Iberdrola Renewables, BWEC second year of ground-breaking bat study again shows large reduction in bat mortality

Click Here for a PDF version of this press release.

November 11, 2010

GARRETT, Pa. - The second year of ground-breaking research to study the interaction between bats and wind turbines at the Casselman Wind Power Project shows that increasing cut-in speed of the turbines, the minimum wind speed necessary for turbines to begin spinning and producing electricity, during low wind periods in the late summer and early fall reduced bat mortality up to 93%. The study was published online November 1, 2010 in Frontiers in Ecology and the Environment, a journal of the Ecological Society of America.

Iberdrola Renewables, the owner of the Casselman wind farm, partnered with independent conservation group, Bat Conservation International (BCI), to implement the ground-breaking study at the southwestern Pennsylvania wind power project.

BCI's work is being conducted through the Bats and Wind Energy Cooperative (BWEC - www.batsandwind.org), which is a coalition of the American Wind Energy Association (AWEA), the U.S. Fish and Wildlife Service, the National Renewable Energy Laboratory and BCI. The cooperative's work focuses on identifying and addressing potential wind energy impacts on bats.

From late July to mid-October in 2008 and again in 2009, Iberdrola Renewables, working with BCI researchers, conducted a controlled experiment in which selected wind turbines at the Casselman project were stopped during relatively low wind-speed nights as recommended by BCI in the late summer and early fall. This represents the first U.S. - based effort reporting the effects of shutting down turbines on reducing bat deaths.

"We were pleased to confirm in the second year of the study what we discovered in the first year - that increasing the cut-in speed on turbines during summer-fall migration periods greatly reduces fatality risk for bats which are a valuable part of the ecosystem, while proving the measure to be a cost-effective means of adapting management of the facility," said Stu Webster, wind permitting director for Iberdrola Renewables.

Although it was crucial for this study, curtailing turbine operations is not likely to be the complete solution to reducing the impact on bats in all circumstances or locations, but it may be a practical solution at some northeastern U.S. sites where elevated bat mortality has been a concern, company officials said. This study is one of a series of collaborations with BWEC at five Iberdrola Renewables wind plants. The results of the 2008 and 2009 Casselman study were reviewed and approved by BWEC's Scientific Advisory and Oversight Committees, the latter of which includes representatives of the U.S. Fish and Wildlife Service and the National Renewable Energy Laboratory, before being made public.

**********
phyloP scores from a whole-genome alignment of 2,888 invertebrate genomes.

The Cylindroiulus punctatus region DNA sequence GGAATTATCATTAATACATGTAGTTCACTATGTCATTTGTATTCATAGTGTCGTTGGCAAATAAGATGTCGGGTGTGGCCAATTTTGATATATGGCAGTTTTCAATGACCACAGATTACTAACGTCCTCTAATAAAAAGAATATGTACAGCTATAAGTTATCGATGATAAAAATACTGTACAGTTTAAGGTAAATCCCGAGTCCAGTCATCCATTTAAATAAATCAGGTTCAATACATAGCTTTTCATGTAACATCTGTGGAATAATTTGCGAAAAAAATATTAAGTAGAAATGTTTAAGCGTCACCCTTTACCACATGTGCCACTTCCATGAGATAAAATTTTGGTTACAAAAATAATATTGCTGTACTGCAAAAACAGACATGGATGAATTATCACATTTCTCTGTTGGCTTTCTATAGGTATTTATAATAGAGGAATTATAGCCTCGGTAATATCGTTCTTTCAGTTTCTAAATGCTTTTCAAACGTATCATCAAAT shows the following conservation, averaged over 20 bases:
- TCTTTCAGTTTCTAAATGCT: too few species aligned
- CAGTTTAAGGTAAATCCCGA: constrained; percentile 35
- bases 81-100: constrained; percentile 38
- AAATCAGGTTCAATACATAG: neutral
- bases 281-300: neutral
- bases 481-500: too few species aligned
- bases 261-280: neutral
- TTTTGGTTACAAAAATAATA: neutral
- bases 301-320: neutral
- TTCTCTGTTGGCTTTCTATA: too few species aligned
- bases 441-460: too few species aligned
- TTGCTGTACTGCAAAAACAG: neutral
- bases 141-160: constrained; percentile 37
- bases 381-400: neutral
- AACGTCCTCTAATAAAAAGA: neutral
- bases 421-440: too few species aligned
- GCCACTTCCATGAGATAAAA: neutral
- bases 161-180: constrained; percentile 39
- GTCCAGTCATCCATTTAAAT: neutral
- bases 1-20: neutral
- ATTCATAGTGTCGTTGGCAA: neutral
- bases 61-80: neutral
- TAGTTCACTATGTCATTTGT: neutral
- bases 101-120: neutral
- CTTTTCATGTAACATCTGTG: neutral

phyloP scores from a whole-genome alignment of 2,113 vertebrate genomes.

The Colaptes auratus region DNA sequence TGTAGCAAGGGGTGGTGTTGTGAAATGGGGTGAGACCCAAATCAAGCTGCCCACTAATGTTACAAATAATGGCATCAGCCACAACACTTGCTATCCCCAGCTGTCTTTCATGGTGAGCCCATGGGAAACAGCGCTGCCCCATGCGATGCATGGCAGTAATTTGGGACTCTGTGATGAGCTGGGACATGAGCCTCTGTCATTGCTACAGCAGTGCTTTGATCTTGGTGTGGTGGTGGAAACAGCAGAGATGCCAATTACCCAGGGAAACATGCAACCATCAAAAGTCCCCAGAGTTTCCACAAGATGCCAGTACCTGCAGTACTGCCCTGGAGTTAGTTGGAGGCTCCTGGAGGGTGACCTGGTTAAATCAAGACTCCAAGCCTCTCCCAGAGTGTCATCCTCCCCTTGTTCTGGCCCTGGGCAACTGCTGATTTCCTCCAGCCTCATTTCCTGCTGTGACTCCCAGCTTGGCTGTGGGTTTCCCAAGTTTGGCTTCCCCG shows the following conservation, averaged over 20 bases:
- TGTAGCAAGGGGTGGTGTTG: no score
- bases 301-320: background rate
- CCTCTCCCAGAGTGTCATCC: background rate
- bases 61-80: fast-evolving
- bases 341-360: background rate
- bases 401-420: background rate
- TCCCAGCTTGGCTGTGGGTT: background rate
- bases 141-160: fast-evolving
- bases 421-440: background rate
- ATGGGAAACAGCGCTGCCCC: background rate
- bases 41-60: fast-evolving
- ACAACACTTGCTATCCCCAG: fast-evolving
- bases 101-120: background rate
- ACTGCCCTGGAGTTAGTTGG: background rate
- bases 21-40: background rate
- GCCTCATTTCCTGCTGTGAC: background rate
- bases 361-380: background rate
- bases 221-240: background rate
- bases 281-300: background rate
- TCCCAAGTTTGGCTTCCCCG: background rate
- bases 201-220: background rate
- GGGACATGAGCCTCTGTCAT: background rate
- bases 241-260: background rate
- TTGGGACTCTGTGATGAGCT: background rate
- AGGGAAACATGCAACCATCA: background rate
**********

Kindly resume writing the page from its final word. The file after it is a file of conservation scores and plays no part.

Dr. Ed Arnett, conservation scientist at Bat Conservation International and program coordinator for the Bats and Wind Energy Cooperative, led a team of scientists that tested the reduction in bat deaths by increasing the minimum wind speed necessary for turbines to begin spinning and producing electricity into the power grid.

"We hypothesized that bat fatalities could be lowered substantially by reducing the amount of turbine operating hours during low wind periods when bats are most active. During the study period, bat fatalities were reduced from 44 to 93 percent at turbines that were partially curtailed during low wind nights compared to those turbines that were fully operational the whole time," said Arnett.

The Casselman study has wider implications for the wind energy industry as a whole.

"AWEA is a founding member of the Bat Wind Energy Cooperative, and we are glad to see this next step in identifying ways to address impacts of wind energy on bats," said Denise Bode, AWEA CEO. "We see this partnership as being a valuable resource not only for Iberdrola Renewables, but also for the entire wind energy industry."

The Casselman Wind Power Project, located in Somerset County, also marks an important environmental first for the state of Pennsylvania by putting an abandoned coal mine to productive use. Eight of the project's turbines are located atop infill from a surface mine. In total, the 23 turbines at this wind power project generate 34.5 megawatts (MW) of clean, renewable energy and contribute jobs and tax revenue to the local community.

The company has made multiple commitments to wildlife, becoming the first US wind power company to adopt an Avian and Bat Protection Plan at all its wind farms and the first wind power company in the world to test the use of a Merlin Avian Radar Systems to curtail power generation during certain conditions at a Texas project. The complete study can be seen at www.iberdrolarenewables.us/pdf/casselman-bats.

Iberdrola Renewables, Inc. is headquartered in Portland, Ore., with more than 850 employees. It is part of the Iberdrola Renovables global group, the world's leading provider of wind power with more than 11,000 MW of renewable energy in operation around the world, and more than 4,300 MW of that wind power located in the U.S. www.iberdrolarenewables.us.

Art Sasse, Director, Communications & Brand, Iberdrola Renewables, 503-796-7740
Paul Copleman, Media Relations, Iberdrola Renewables, 207-641-2805
Ed Arnett, Bat Conservation International, 512.327.9721; 541.520.5252 (cell)

Additional Resources:

  • To view a video story on the Casselman Wind Power Project, visit www.iberdrolarenewables.us/video/index.html.
  • B-roll of the Casselman Wind Power Project, coal mining activities and bat data collection
  • Print-quality still images of wind technicians at work, coal mining activities and bat data collection